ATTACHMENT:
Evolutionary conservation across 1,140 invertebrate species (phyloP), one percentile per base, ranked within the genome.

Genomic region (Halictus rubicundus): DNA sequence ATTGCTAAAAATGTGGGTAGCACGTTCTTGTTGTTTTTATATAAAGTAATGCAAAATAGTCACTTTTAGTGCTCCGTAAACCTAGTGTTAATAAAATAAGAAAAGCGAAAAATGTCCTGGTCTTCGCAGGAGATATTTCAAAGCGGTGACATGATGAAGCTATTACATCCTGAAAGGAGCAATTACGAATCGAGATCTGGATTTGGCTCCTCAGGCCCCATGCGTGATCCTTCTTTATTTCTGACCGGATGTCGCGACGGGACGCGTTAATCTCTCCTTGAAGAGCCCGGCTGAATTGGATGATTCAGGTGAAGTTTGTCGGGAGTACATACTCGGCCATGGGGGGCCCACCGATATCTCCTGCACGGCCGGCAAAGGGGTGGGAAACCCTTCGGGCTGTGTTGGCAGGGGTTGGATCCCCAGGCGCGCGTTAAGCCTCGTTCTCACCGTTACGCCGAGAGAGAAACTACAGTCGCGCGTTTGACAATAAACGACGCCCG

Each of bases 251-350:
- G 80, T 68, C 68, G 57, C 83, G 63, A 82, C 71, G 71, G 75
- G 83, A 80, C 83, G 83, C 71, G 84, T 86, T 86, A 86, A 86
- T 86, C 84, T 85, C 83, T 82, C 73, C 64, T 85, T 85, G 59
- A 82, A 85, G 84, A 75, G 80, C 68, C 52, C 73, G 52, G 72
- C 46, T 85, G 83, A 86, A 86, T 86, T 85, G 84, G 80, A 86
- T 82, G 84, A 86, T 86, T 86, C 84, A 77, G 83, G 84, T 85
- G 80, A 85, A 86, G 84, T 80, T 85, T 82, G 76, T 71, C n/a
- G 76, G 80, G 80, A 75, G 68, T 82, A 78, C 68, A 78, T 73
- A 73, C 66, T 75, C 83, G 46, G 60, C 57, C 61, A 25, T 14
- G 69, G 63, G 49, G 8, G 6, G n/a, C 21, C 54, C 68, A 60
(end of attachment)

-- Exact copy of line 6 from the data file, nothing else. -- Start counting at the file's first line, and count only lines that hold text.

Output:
- T 86, C 84, T 85, C 83, T 82, C 73, C 64, T 85, T 85, G 59